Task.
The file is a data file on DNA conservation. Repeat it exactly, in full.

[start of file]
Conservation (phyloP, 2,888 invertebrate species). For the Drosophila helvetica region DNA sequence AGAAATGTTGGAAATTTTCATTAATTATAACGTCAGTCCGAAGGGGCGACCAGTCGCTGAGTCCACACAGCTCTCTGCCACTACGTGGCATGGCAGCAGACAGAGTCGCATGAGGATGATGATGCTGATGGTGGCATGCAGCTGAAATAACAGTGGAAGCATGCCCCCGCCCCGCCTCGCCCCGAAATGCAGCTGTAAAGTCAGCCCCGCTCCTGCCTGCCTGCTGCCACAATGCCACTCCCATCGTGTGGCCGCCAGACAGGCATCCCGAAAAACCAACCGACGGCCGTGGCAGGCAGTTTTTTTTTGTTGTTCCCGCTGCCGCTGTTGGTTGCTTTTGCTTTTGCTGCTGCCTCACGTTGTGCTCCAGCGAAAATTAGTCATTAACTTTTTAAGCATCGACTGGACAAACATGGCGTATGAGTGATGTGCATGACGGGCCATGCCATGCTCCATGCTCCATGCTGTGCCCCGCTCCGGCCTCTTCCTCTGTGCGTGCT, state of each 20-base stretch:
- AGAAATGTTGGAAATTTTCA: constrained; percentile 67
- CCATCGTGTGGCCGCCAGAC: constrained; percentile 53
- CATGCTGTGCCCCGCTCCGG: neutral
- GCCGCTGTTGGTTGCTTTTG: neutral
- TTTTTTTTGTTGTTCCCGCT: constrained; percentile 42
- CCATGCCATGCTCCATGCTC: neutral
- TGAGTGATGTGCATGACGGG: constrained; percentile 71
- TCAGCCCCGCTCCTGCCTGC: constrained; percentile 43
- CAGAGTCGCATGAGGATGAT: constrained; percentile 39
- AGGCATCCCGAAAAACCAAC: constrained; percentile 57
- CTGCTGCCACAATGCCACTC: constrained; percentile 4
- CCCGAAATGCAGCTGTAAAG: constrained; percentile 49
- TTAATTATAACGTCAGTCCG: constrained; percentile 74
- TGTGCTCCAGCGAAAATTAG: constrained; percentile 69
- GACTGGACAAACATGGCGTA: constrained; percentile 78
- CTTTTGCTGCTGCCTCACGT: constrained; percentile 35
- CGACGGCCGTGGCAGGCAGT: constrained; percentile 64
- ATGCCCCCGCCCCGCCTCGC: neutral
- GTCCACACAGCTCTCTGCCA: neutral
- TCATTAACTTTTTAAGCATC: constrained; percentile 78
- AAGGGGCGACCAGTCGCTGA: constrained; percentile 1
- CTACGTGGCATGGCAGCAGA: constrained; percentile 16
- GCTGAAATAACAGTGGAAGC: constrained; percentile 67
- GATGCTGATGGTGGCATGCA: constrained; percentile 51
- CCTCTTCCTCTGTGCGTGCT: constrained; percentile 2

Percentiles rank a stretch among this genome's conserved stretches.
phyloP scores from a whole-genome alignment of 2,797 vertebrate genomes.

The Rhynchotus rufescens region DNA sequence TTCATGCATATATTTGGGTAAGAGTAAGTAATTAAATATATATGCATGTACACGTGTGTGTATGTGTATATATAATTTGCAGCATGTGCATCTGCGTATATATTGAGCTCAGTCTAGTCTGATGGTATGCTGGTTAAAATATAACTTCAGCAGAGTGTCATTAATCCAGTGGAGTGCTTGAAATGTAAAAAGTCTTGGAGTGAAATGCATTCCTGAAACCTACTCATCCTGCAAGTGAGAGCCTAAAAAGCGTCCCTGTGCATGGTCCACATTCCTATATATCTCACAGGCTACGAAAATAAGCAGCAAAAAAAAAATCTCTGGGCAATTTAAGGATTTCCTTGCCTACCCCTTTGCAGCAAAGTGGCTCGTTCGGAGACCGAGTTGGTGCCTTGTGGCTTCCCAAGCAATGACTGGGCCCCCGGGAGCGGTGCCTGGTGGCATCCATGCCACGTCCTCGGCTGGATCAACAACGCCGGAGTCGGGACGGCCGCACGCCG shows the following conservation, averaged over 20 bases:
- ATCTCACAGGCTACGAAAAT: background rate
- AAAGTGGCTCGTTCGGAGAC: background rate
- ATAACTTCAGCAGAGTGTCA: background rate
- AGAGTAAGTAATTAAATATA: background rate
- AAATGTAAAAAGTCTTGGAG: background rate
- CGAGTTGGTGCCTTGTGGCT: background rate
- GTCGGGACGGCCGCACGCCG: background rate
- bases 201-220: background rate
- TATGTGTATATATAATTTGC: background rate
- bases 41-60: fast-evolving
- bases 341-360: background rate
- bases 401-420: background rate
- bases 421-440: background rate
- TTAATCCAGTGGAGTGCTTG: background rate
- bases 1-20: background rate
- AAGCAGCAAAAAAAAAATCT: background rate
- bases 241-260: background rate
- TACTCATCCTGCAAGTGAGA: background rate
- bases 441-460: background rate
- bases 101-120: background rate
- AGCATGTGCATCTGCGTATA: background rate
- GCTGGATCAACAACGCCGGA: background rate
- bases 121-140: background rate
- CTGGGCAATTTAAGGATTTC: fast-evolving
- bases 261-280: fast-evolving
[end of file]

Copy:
Conservation (phyloP, 2,888 invertebrate species). For the Drosophila helvetica region DNA sequence AGAAATGTTGGAAATTTTCATTAATTATAACGTCAGTCCGAAGGGGCGACCAGTCGCTGAGTCCACACAGCTCTCTGCCACTACGTGGCATGGCAGCAGACAGAGTCGCATGAGGATGATGATGCTGATGGTGGCATGCAGCTGAAATAACAGTGGAAGCATGCCCCCGCCCCGCCTCGCCCCGAAATGCAGCTGTAAAGTCAGCCCCGCTCCTGCCTGCCTGCTGCCACAATGCCACTCCCATCGTGTGGCCGCCAGACAGGCATCCCGAAAAACCAACCGACGGCCGTGGCAGGCAGTTTTTTTTTGTTGTTCCCGCTGCCGCTGTTGGTTGCTTTTGCTTTTGCTGCTGCCTCACGTTGTGCTCCAGCGAAAATTAGTCATTAACTTTTTAAGCATCGACTGGACAAACATGGCGTATGAGTGATGTGCATGACGGGCCATGCCATGCTCCATGCTCCATGCTGTGCCCCGCTCCGGCCTCTTCCTCTGTGCGTGCT, state of each 20-base stretch:
- AGAAATGTTGGAAATTTTCA: constrained; percentile 67
- CCATCGTGTGGCCGCCAGAC: constrained; percentile 53
- CATGCTGTGCCCCGCTCCGG: neutral
- GCCGCTGTTGGTTGCTTTTG: neutral
- TTTTTTTTGTTGTTCCCGCT: constrained; percentile 42
- CCATGCCATGCTCCATGCTC: neutral
- TGAGTGATGTGCATGACGGG: constrained; percentile 71
- TCAGCCCCGCTCCTGCCTGC: constrained; percentile 43
- CAGAGTCGCATGAGGATGAT: constrained; percentile 39
- AGGCATCCCGAAAAACCAAC: constrained; percentile 57
- CTGCTGCCACAATGCCACTC: constrained; percentile 4
- CCCGAAATGCAGCTGTAAAG: constrained; percentile 49
- TTAATTATAACGTCAGTCCG: constrained; percentile 74
- TGTGCTCCAGCGAAAATTAG: constrained; percentile 69
- GACTGGACAAACATGGCGTA: constrained; percentile 78
- CTTTTGCTGCTGCCTCACGT: constrained; percentile 35
- CGACGGCCGTGGCAGGCAGT: constrained; percentile 64
- ATGCCCCCGCCCCGCCTCGC: neutral
- GTCCACACAGCTCTCTGCCA: neutral
- TCATTAACTTTTTAAGCATC: constrained; percentile 78
- AAGGGGCGACCAGTCGCTGA: constrained; percentile 1
- CTACGTGGCATGGCAGCAGA: constrained; percentile 16
- GCTGAAATAACAGTGGAAGC: constrained; percentile 67
- GATGCTGATGGTGGCATGCA: constrained; percentile 51
- CCTCTTCCTCTGTGCGTGCT: constrained; percentile 2

Percentiles rank a stretch among this genome's conserved stretches.
phyloP scores from a whole-genome alignment of 2,797 vertebrate genomes.

The Rhynchotus rufescens region DNA sequence TTCATGCATATATTTGGGTAAGAGTAAGTAATTAAATATATATGCATGTACACGTGTGTGTATGTGTATATATAATTTGCAGCATGTGCATCTGCGTATATATTGAGCTCAGTCTAGTCTGATGGTATGCTGGTTAAAATATAACTTCAGCAGAGTGTCATTAATCCAGTGGAGTGCTTGAAATGTAAAAAGTCTTGGAGTGAAATGCATTCCTGAAACCTACTCATCCTGCAAGTGAGAGCCTAAAAAGCGTCCCTGTGCATGGTCCACATTCCTATATATCTCACAGGCTACGAAAATAAGCAGCAAAAAAAAAATCTCTGGGCAATTTAAGGATTTCCTTGCCTACCCCTTTGCAGCAAAGTGGCTCGTTCGGAGACCGAGTTGGTGCCTTGTGGCTTCCCAAGCAATGACTGGGCCCCCGGGAGCGGTGCCTGGTGGCATCCATGCCACGTCCTCGGCTGGATCAACAACGCCGGAGTCGGGACGGCCGCACGCCG shows the following conservation, averaged over 20 bases:
- ATCTCACAGGCTACGAAAAT: background rate
- AAAGTGGCTCGTTCGGAGAC: background rate
- ATAACTTCAGCAGAGTGTCA: background rate
- AGAGTAAGTAATTAAATATA: background rate
- AAATGTAAAAAGTCTTGGAG: background rate
- CGAGTTGGTGCCTTGTGGCT: background rate
- GTCGGGACGGCCGCACGCCG: background rate
- bases 201-220: background rate
- TATGTGTATATATAATTTGC: background rate
- bases 41-60: fast-evolving
- bases 341-360: background rate
- bases 401-420: background rate
- bases 421-440: background rate
- TTAATCCAGTGGAGTGCTTG: background rate
- bases 1-20: background rate
- AAGCAGCAAAAAAAAAATCT: background rate
- bases 241-260: background rate
- TACTCATCCTGCAAGTGAGA: background rate
- bases 441-460: background rate
- bases 101-120: background rate
- AGCATGTGCATCTGCGTATA: background rate
- GCTGGATCAACAACGCCGGA: background rate
- bases 121-140: background rate
- CTGGGCAATTTAAGGATTTC: fast-evolving
- bases 261-280: fast-evolving